Many people know the name Robert Mapplethorpe and the fact that he took some pretty rude photos. However, the man himself has become somewhat lost in the mix. Indeed, perhaps the best known thing about him happened after he died. His exhibition The Perfect Moment caused protests in many of the cities it travelled to, which launched a national conversation about whether the government should subsidise such ‘shocking’ art. It also resulted in a court case that charged one of the exhibition spaces showing The Perfect Moment with obscenity.
That’s not the only thing that’s tended to obscure the man behind the myth, as well as meaning many people know little about the breadth of his art. Other things that sometimes overshadow a fuller appreciation of Mapplethorpe include his relationship with Patti Smith, as well as particular images that tend to overwhelm everything around them (such as the infamous self-portrait where he has a bullwhip stuck up his ass). Indeed, many watching this documentary may be surprised about how many his non-sexual images they recognise, without knowing he was the man behind them. If nothing else, Look At The Pictures is testament to what a good photographer he was.
Fenton Bailey and Randy Barbato (Party Monster, Inside Deep Throat) set out to fill in the gaps of Mapplethorpe’s life and impact. By necessity it is a very potted history, and many will undoubtedly wish there was time for more information as there is a hell of a lot to fit in. Nevertheless, it does a good job with the running time it’s got.
There is a lot that’s fascinating about Mapplethorpe, with the documentary delving into his very normal, middle American upbringing and how he went from that to a bohemian New York existence, that delved ever further to the extremes of gay sexuality. There’s also his ambition and hunger for fame, and how his life informed his art and vice versa, to the point where you begin to wonder how much his pushing of boundaries in his life was designed to push his art into ever more provocative and potentially noteworthy places, and how much his art was merely a reflection of where he was in his life.
The push for notoriety and fame is particularly interesting, as it initially seems to jibe with his outsider status, but it all begins to make sense as part of a whole. He was part of an outsider world, but at a very specific time when the likes of punk and pop art had helped give those on the edge a voice into the mainstream. It meant that as his art matured it allowed his photography to create an aesthetic that presented male eroticism, gay sex and fetishism in a way they’d never been seen before, and he was keen to capitalise on that.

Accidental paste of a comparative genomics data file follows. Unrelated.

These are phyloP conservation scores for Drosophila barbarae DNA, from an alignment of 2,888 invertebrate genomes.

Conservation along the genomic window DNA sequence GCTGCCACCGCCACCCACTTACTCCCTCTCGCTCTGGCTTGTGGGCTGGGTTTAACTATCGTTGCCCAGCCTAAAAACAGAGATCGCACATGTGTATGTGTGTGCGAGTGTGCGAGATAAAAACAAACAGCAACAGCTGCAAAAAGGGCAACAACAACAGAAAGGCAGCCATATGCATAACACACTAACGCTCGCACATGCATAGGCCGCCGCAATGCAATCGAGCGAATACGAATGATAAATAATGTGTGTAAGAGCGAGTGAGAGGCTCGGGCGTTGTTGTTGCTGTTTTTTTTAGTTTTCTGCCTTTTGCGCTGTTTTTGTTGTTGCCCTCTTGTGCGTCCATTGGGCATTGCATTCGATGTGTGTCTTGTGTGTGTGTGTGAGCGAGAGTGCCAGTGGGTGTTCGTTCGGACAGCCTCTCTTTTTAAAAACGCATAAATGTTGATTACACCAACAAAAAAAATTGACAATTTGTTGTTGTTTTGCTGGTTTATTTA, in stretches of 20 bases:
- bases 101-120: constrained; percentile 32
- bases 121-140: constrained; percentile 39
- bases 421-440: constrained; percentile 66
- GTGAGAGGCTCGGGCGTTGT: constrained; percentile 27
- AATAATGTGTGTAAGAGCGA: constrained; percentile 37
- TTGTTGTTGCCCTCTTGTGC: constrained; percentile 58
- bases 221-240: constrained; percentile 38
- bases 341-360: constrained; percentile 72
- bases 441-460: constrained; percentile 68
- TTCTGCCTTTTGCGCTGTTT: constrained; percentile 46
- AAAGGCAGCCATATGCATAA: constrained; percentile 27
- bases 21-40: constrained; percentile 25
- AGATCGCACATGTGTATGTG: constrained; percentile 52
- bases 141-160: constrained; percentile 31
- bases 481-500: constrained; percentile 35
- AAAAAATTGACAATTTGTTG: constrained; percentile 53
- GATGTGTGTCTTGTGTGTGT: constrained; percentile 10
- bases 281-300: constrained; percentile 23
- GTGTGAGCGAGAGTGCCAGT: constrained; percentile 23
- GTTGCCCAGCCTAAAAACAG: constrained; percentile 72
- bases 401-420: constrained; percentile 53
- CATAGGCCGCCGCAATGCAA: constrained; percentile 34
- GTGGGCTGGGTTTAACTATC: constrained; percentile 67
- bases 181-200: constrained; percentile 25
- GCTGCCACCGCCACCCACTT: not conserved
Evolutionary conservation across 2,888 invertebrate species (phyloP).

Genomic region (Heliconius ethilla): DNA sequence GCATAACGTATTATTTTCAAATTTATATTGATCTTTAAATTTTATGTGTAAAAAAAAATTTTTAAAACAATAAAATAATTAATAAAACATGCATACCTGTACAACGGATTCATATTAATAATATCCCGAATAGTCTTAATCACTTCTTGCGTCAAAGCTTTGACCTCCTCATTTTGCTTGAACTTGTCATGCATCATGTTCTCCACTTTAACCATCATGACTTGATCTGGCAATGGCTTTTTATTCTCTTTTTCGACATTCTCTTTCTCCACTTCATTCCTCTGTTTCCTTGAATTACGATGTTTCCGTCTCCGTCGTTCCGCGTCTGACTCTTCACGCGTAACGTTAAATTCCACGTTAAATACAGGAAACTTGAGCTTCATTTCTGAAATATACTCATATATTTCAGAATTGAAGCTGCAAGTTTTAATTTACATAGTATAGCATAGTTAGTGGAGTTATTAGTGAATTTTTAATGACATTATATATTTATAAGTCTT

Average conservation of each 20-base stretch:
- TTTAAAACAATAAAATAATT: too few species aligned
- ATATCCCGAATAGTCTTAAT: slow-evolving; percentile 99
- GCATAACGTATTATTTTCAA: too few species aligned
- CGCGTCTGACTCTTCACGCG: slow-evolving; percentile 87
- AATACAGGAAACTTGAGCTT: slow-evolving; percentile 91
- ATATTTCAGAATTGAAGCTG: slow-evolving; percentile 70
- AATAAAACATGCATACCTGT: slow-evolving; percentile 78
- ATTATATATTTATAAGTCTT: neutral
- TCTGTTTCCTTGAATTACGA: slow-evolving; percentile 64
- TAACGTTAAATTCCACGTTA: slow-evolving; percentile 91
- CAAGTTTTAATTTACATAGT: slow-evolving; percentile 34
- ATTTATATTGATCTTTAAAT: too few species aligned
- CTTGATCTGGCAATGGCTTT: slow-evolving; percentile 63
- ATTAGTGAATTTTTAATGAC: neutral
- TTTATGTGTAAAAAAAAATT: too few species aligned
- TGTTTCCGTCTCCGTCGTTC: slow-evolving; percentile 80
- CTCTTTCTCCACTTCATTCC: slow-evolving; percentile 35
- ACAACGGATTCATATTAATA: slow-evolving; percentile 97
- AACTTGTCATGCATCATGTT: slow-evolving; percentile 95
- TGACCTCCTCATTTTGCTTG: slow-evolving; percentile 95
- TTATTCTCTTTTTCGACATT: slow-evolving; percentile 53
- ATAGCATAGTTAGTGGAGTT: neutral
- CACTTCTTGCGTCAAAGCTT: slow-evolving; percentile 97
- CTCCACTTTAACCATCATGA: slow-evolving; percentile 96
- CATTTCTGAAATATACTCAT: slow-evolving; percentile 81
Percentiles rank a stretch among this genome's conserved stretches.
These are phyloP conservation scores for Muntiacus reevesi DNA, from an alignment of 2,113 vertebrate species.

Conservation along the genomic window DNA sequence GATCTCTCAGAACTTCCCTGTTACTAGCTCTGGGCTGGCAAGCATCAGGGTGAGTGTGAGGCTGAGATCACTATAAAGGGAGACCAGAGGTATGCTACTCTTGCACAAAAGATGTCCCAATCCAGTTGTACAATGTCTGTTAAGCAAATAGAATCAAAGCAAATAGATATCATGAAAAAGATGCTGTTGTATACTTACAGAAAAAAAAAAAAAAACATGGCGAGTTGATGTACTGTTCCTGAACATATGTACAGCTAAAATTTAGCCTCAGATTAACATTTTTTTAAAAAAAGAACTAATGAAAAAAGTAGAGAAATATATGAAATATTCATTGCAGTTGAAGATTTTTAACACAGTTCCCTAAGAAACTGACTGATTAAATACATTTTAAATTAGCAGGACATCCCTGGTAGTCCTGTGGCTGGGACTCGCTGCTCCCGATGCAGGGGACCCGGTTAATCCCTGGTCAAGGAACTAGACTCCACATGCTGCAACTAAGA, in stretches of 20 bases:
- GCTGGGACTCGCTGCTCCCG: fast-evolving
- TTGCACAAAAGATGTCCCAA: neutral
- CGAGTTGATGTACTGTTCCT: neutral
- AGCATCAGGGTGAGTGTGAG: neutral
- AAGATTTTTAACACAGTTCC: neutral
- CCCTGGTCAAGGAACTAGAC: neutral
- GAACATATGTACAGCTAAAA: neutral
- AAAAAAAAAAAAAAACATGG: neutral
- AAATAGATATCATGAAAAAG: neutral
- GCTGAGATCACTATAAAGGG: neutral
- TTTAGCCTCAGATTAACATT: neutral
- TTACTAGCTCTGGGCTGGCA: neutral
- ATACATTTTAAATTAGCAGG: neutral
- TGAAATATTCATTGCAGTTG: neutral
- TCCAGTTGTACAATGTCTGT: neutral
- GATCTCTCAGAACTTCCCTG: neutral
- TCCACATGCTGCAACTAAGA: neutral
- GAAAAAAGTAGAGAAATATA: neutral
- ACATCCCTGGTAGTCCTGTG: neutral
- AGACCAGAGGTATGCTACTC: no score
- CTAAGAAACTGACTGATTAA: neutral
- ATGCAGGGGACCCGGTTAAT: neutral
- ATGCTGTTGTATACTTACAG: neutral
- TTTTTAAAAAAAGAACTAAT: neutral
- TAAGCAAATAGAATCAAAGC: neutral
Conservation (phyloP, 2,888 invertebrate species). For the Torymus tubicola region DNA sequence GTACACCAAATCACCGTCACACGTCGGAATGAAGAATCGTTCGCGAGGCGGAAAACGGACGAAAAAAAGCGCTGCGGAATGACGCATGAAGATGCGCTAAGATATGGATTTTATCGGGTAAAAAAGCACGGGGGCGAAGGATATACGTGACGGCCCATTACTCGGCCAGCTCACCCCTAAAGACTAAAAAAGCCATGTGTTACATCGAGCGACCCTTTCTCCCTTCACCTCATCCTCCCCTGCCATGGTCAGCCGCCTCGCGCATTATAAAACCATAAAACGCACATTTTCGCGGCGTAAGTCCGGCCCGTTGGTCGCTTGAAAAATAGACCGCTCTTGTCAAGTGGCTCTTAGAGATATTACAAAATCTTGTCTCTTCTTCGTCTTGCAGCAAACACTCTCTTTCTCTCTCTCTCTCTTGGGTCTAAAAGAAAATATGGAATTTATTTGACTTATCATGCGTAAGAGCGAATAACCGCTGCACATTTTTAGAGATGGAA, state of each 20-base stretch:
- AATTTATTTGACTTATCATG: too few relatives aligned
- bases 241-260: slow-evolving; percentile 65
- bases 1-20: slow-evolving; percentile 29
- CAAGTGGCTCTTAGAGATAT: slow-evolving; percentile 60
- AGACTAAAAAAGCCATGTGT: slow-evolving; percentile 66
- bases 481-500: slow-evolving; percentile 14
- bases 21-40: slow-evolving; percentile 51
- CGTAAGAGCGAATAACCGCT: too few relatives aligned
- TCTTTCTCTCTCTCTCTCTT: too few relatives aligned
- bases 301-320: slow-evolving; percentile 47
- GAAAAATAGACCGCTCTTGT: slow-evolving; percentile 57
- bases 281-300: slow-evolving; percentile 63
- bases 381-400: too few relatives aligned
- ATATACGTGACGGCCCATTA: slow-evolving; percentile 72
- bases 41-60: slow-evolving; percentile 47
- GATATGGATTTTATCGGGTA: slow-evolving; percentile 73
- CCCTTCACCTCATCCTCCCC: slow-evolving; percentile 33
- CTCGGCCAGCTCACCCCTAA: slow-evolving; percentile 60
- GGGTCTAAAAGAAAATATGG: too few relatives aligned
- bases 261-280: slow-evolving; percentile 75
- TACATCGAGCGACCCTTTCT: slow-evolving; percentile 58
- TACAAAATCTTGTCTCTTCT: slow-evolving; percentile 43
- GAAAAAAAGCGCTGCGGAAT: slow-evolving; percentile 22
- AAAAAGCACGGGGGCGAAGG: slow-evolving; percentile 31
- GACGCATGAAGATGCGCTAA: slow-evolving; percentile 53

Perhaps just as importantly he managed to do it in a way where the aesthetic of his homoerotic work was shared by his other images, such as his incredible portraits and images of flowers, as well as his celebrated images of celebrities. The gay work was not lesser or different, it was created absolutely on a part with everything else he did, even if it was sometimes more difficult to exhibit it.
The documentary does a good job of telling us about a genuinely fascinating life, with some great interviews with everyone from Debbie Harry to Brooke Shields, along with family members (most notably his brother, who worked alongside Robert) and several of Mapplethorpe’s lovers. They reveal a complicated and sometimes difficult man – someone who could simultaneously be vain and utterly self-absorbed and yet also absolutely open both in his life and his art.
It also shows how he was at the vanguard of homosexuality being taken as a serious subject for art – indeed few people before or since have been able to bring that conversation into the artistic mainstream in the way that he did.
As so often with artists, he was the product of a particular moment, where a freeing of gay sexuality and new appreciation of outsider art meant he was able to gain recognition in ways it would have been difficult for him to do before or since. It was also a moment when photography was ready to be taken seriously as an artform in its own right, and he had the right work ethic to create images that are truly special. Tragically he was also there at a pivotal moment when AIDS took a generation of gay men, but even that is central to who he was and the impact he had. In the documentary Mapplethorpe suggests that the life lived by the artist is as important if not moreso than the art, and that it certainly true of him.
Mapplethorpe: Look At The Pictures is a genuinely interesting watch, with Barbato and Bailey bringing a sharp eye to their subject, along with great access to those who knew the artist. Robert Mapplethorpe’s art still manages to provoke in both its subject and often its beauty, and he remains one of the most important figures in the history of gay-themed art. It’s certainly true that no one has ever managed to have as much impact with gay imagery that in other hands would be considered hardcore pornography. The documentary does a good job of illuminating the man beyond the moments and iconic images and shows that Mapplethorpe the man and the artist cannot be removed from one another without losing something vital.
It is also fascinating how the documentary is framed by the putting together of a rare, prestigious double exhibition jointly organized by the Getty Museum and the Los Angeles County Museum Of Art. Having a bunch of rather prim and proper art historians and curators discussing some of his most provocative, sexual images is a great way of showing just how far Mapplethorpe’s art has come and how seriously it is now taken.
The doc is airing now on HBO.